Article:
Surety providers evaluate the performance risk of the client and its ability to meet contractual obligations. Due to bonds being unsecured, there are minimum requirements which must be met by each company to be considered for a surety bond facility.

Who are the Surety Providers?

At BCS, we only deal with companies who have an S&P Rating of A- or better. It is an important element in the acceptance by the Principals, that your surety is sound and has the ability to meet the provisions of their product. In many cases, the surety companies have an equal rating with the big banks.

Will my Surety Bond be accepted by the Principal/Beneficiary?

Bonds are accepted Australia-wide as a form of contract security for most principals, including local, state and federal government departments. However, should a bond not be accepted for any reason, the introduction of ‘bank fronting’ allows the surety bond to be presented as a ‘bank guarantee’ on paper rented from the bank, for a small additional cost.

How long does it take to get a Surety Bond?

Once your facility is established, bonds can be turned around in 24 hours. It is as simple as completing a standard application form.

Bank fronted bonds take a little longer, generally 48 hours from draft approval.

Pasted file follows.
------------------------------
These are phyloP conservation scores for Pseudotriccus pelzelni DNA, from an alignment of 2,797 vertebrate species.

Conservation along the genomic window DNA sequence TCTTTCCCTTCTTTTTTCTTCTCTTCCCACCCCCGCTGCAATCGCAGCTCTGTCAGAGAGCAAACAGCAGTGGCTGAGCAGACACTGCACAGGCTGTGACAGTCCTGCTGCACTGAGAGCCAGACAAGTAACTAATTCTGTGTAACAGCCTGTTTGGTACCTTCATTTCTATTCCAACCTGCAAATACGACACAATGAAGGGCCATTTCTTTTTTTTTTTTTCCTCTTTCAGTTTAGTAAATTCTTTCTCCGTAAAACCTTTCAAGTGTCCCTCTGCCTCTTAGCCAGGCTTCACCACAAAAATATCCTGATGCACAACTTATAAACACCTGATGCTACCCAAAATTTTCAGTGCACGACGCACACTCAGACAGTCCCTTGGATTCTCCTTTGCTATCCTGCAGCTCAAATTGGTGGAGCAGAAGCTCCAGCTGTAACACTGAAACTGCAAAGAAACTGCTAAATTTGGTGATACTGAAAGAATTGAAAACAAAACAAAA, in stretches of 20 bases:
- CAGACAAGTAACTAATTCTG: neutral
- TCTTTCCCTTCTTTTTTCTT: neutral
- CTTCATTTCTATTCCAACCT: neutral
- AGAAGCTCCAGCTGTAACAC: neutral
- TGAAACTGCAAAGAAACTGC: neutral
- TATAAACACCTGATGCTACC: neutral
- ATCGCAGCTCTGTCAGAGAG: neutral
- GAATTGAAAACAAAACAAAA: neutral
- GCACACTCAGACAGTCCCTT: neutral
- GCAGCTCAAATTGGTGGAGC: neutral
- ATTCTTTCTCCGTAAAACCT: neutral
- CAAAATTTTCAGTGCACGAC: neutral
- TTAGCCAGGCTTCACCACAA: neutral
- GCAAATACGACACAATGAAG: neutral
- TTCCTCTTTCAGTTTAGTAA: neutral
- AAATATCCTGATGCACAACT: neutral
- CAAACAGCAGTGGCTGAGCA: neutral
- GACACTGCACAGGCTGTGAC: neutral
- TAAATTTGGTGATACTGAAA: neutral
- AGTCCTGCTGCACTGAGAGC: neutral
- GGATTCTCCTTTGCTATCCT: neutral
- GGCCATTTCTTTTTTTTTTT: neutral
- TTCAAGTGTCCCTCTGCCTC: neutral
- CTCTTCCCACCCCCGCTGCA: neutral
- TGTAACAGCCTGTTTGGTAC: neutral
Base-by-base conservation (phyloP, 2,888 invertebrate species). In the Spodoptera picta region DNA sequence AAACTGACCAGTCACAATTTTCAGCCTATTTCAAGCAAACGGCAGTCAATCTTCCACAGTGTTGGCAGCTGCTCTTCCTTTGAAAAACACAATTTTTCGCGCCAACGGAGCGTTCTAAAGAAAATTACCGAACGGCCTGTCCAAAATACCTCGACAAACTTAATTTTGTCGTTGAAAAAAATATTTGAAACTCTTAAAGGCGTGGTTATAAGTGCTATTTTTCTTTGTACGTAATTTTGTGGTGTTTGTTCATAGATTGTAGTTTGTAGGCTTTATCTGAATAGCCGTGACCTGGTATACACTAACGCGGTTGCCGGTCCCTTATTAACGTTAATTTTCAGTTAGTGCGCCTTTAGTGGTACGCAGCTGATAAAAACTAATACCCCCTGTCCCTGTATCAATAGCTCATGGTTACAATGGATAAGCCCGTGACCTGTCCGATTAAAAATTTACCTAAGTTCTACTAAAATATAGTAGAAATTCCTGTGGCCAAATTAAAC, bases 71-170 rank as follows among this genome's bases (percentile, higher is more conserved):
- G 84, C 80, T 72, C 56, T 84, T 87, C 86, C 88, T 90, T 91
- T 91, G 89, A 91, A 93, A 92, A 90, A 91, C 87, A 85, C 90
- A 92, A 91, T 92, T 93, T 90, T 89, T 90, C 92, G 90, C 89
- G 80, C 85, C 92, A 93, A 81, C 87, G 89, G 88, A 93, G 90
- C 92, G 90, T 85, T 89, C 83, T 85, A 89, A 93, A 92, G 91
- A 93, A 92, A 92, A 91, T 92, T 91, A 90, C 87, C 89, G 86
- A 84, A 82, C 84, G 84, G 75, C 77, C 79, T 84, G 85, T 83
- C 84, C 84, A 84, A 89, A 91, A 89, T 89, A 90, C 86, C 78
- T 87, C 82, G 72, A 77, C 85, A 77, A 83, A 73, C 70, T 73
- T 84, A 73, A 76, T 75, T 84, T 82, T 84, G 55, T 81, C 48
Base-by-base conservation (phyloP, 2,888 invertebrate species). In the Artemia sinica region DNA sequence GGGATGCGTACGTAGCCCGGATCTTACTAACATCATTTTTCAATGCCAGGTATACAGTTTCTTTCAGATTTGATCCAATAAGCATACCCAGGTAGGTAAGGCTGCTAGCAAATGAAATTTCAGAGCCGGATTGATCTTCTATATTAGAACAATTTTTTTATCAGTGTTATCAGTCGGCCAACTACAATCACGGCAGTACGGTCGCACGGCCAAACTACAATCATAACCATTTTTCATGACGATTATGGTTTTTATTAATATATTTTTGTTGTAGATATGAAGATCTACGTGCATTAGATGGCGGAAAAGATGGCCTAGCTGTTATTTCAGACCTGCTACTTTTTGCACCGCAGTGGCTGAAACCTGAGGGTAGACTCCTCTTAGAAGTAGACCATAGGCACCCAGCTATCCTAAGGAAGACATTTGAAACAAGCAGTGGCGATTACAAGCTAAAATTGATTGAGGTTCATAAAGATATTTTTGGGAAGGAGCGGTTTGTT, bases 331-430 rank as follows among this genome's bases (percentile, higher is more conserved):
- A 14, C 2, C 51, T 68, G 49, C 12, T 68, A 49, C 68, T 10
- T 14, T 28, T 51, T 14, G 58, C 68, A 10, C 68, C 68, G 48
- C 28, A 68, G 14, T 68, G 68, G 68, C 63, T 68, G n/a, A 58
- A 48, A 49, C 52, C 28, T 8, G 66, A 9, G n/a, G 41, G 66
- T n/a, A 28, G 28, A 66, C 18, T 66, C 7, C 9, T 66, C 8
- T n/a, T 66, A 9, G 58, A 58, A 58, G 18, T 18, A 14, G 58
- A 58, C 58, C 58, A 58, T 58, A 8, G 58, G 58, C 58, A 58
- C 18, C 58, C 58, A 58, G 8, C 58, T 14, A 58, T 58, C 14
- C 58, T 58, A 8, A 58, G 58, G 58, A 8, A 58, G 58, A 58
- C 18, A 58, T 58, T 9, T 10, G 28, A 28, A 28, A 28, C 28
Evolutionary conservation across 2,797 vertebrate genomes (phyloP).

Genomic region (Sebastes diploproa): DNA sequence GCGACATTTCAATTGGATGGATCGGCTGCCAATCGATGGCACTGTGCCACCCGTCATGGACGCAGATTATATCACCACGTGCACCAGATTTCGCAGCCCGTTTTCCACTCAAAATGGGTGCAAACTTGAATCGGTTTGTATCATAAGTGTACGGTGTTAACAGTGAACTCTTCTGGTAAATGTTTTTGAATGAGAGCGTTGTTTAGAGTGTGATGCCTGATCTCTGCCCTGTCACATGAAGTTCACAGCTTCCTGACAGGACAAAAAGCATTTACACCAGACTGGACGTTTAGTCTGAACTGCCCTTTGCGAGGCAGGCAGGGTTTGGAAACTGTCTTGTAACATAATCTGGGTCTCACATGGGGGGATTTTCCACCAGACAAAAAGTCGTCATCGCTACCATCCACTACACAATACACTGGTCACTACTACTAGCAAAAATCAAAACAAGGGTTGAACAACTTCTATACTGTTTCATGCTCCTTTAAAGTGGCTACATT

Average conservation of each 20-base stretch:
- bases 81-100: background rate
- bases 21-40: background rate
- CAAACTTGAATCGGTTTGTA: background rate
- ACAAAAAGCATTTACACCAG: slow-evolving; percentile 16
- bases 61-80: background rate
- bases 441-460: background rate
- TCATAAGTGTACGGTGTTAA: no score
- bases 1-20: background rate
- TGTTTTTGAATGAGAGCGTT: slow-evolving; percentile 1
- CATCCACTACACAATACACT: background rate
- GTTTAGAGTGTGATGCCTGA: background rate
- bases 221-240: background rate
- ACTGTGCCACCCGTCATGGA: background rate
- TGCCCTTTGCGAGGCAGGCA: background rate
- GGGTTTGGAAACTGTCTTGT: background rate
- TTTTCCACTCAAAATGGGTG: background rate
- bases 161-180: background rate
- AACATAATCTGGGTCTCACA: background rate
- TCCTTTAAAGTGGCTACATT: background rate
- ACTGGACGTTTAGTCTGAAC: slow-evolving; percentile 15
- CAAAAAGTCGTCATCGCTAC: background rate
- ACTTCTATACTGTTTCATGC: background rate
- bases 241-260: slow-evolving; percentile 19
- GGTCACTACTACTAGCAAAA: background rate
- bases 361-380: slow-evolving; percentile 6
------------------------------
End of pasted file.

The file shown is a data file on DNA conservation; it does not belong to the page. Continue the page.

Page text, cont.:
How can I be considered for a Surety Bond facility?

As surety bonds are unsecured, there are minimum requirements which must be met;

  • A minimum turnover of $20M
  • A solid training record with a level of continuous profitability
  • Strong financial resources, including good net equity
  • Experienced and stable management
  • Technical capability to deliver your contractual obligations
Why should I use BCS Broking?

We assist our Clients with managing their bonding requirements from start to finish.

From setting up a facility, negotiating your rates and fees, applying for bonds, swapping out current cash retentions, following up on the return of bonds, assisting with the annual facility renewal including all negotiations, to educating your staff on surety bonds and how to use them.

Surety Bonds is what we do! We determine which facility provider would be the best fit for your business and ensure you are getting the best deal.

Trade Credit

We provide solutions to protect your business against trade risks such as delayed payments, bad debt and insolvency. Benefits of Trade Credit Insurance:

 

  • Improve confidence and security of your financial partners
  • Enhance your balance sheet through reducing bad debt risks and managing right offs with certainty
  • Reduce financial risk and preserve your profit

Political Risk

We provide political risk solutions for multiple buyers, multiple years and across multiple countries with a global capacity exceeding AUD $1,000,000,000.

Global organisation and investors often have assets in offshore locations, which if administered by a foreign government become exposed to political risk (sovereign/country risk).

In certain regions, foreign governments have confiscated property at the investors detriment, affecting the ability to source new materials, secure and manage contracts with overseas suppliers, set terms of trade and effect financial liquidity. Political risk can also include expropriation, civil war, forced abandonment and currency blockage.